Aural Sculptors - The Stranglers Live 1976 to the Present

Welcome to Aural Sculptors, a blog aimed at bringing the music of The Stranglers to as wide an audience as possible. Whilst all of the various members of the band that have passed through the ranks since 1974 are accomplished studio musicians, it is on stage where the band have for me had their biggest impact.

As a collector of their live recordings for many years I want to share some of the better quality material with other fans. By selecting the higher quality recordings I hope to present The Stranglers in the best possible light for the benefit of those less familiar with their material than the hardcore fan.

Needless to say, this site will steer well clear of any officially released material. As well as live gigs, I will post demos, radio interviews and anything else that I feel may be of interest.

In addition, occasionally I will post material by other bands, related or otherwise, that mean a lot to me.

Your comments and/or contributions are most welcome. Please email me at

Wednesday, 20 July 2022

999 A Glorious Return To The Roots Hope & Anchor Islington 14th July 2022


Hope & Anchor Islington
14th July 2022

Well, it was a long time coming but 999's 'Glorious Return To The Roots' finally took root at the weekend when the band headlined two nights at the iconic Hope & Anchor pub. Located in Islington's Upper Street, for those that don't know (and there can't be many of those in the UK at least) this Victorian edifice occupies a hallowed space within the history of the London punk scene and The Stranglers.

In the mid-1970's, a chap called Fred Grainger (he who is name checked in 'Bitching' an autobiographical track that looked back on the formative years of the band, then struggling to get bookings.... 'Why can't you all be like a Grainger man?') and Dave Robinson (who along with Jake Riviera founded the ground breaking Stiff Records label) put on rock bands in the basement. The bands in favour coalesced around the so-called 'Pub Rock' scene, a London centric marriage of several of the city's breweries and their tied pubs which created a  circuit that could keep bands active in the capital seven nights a week.

Throughout November and December 1977 the Hope hosted the 'Front Row Festival', an event that was something of a watershed for the UK music scene. It was a musical changing of the guard as the older pub rockers made way for a younger (in most cases!) breed of musician. The seminal double live album of the same name, capturing highlights of the festival gigs, features acts such as The Tyla Gang, Roogalator and The Pirates along side The Stranglers, X-Ray Spex , XTC and 999, all in the ascendant by the end of that incredible year.

The tiny basement continued to play host to a multitude of bands as their careers transitioned from the club circuit to the ballrooms of Britain.

This gig would have been quite special I think to Nick, Guy and Arturo. In the bar Guy told me that they had last played the venue in 1977. I cannot verify that but I do know that 999 received regular billing there that year. Nick's history with the venue would go back a few years still as Kilburn and the High Roads were regular visitors pre-1976.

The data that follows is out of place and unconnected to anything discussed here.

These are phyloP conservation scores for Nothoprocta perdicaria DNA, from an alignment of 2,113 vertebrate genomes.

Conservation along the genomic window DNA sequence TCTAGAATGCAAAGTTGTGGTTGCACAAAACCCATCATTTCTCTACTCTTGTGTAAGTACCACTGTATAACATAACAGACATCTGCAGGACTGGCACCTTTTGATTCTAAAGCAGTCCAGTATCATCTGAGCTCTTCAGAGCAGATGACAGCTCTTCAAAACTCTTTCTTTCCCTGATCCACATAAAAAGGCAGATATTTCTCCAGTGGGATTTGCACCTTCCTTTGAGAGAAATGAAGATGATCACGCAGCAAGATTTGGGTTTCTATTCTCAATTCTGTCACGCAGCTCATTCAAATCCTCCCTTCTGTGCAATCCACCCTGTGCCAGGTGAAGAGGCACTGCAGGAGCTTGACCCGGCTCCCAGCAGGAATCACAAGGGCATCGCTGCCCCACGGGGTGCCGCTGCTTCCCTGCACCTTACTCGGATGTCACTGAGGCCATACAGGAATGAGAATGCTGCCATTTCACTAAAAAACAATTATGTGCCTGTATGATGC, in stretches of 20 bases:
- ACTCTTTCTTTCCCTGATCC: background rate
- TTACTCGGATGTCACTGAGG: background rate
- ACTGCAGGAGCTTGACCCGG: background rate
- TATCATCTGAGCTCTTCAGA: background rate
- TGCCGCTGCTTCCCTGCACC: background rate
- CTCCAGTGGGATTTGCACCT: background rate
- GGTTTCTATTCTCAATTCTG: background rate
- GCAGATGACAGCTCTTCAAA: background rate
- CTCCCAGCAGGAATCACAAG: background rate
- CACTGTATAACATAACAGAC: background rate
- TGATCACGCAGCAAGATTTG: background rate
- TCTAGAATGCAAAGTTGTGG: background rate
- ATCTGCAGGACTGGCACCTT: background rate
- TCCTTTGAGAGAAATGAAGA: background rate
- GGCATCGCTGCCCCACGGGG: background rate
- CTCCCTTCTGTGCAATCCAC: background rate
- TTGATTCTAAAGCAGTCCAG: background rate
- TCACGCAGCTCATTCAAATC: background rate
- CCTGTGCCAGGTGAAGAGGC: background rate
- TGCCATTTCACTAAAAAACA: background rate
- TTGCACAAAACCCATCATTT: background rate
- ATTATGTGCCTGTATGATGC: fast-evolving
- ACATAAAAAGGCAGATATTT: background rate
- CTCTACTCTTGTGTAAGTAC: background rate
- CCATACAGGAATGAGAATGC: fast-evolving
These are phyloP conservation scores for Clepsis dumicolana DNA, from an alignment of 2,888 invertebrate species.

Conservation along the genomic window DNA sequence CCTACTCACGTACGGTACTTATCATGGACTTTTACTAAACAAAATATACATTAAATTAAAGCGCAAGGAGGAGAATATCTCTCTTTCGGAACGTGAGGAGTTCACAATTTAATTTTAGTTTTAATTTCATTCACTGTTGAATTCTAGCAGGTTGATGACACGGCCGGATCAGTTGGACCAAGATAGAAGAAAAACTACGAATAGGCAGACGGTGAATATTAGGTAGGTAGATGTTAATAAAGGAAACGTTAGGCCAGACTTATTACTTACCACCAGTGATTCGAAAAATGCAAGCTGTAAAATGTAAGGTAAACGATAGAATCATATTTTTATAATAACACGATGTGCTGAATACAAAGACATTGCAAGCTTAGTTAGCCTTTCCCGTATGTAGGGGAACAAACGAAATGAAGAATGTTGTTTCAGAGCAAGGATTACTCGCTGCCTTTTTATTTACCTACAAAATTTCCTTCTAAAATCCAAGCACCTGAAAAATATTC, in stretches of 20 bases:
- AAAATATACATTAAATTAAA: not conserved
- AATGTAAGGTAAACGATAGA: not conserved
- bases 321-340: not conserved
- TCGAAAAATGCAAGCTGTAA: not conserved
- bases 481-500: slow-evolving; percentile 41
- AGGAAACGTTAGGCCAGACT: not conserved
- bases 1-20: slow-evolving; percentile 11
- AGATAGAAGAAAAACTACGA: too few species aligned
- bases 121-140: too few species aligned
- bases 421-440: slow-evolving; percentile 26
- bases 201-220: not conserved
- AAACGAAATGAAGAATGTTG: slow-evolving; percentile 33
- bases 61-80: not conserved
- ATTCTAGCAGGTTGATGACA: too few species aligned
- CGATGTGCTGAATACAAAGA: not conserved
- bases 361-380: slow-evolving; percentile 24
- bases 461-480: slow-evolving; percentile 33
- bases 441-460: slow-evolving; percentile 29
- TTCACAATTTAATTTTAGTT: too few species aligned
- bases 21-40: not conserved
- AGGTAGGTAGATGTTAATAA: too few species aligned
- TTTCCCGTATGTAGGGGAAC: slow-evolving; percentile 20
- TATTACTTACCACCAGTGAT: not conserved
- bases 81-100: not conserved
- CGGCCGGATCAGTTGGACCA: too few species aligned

It must evoke a strange sensation to return to a space that you last played in 40 years or more years ago. OK, so the basement has been knocked about a bit since then. The stage for one thing is at a different end of the room. But the space dictates the atmosphere and of space it can be reasonably stated that there is not a great deal of it! One positive change since the last time I was there has been the installation of air conditioning, not a small consideration in the week in which the UK recorded its highest ever temperatures!

Up first were the irrepressible Splodge. We missed most of their set as we were still in the bar discussing the merits of Radio 4 with one of their comedy writers who had travelled down from Edinburgh for the gig. Not very punk I know! We did catch 'Mongols on the Streets of London' and '2 Pints of Lager....' that closed the set.

As has been the case for many years now, 999 opened the set with 'Black Flowers For The Bride' from the sublime 'You, Us, It' album. Never seen to be standing still, next on the agenda was 'Shoot' taken from their 11th studio album 'Bish, Bash, Bosh' from 2020. From the outset and as usual the pace of the gig did not flag as one high energy favourite collided with the next. This is no meagre feat for a band with as many years of gigging as 999 have racked up. As mentioned earlier, Nick Cash's live career goes back into the early 1970's. Nick's frantic vocal is perfectly complemented by Guy's highly accomplished playing and Arturo's punching bass lines, not forgetting Stuart's solid drums. 

For me, highlights of a 999 set tend to be those tracks lifted from the two early '80's albums 'The Biggest Prize In Sport' and 'Concrete', a period when the band enjoyed some significant success (through sheer hard graft) in the US. Songs like 'Inside Out', 'Boys In The Gang' and 'Don't You Know I Need You' do it for me as much as the punk classics such as 'I'm Alive', 'Emergency' and of course 'Homicide'. An hour's reverie concluded with the first single 'I'm Alive', and what a place to declare it almost 46 years after the band formed!

Unfortunately, we were unable to attend the following night's gig due to other commitments in deepest, darkest Cambridgeshire, but I look forward to seeing 999 again in the coming months. 

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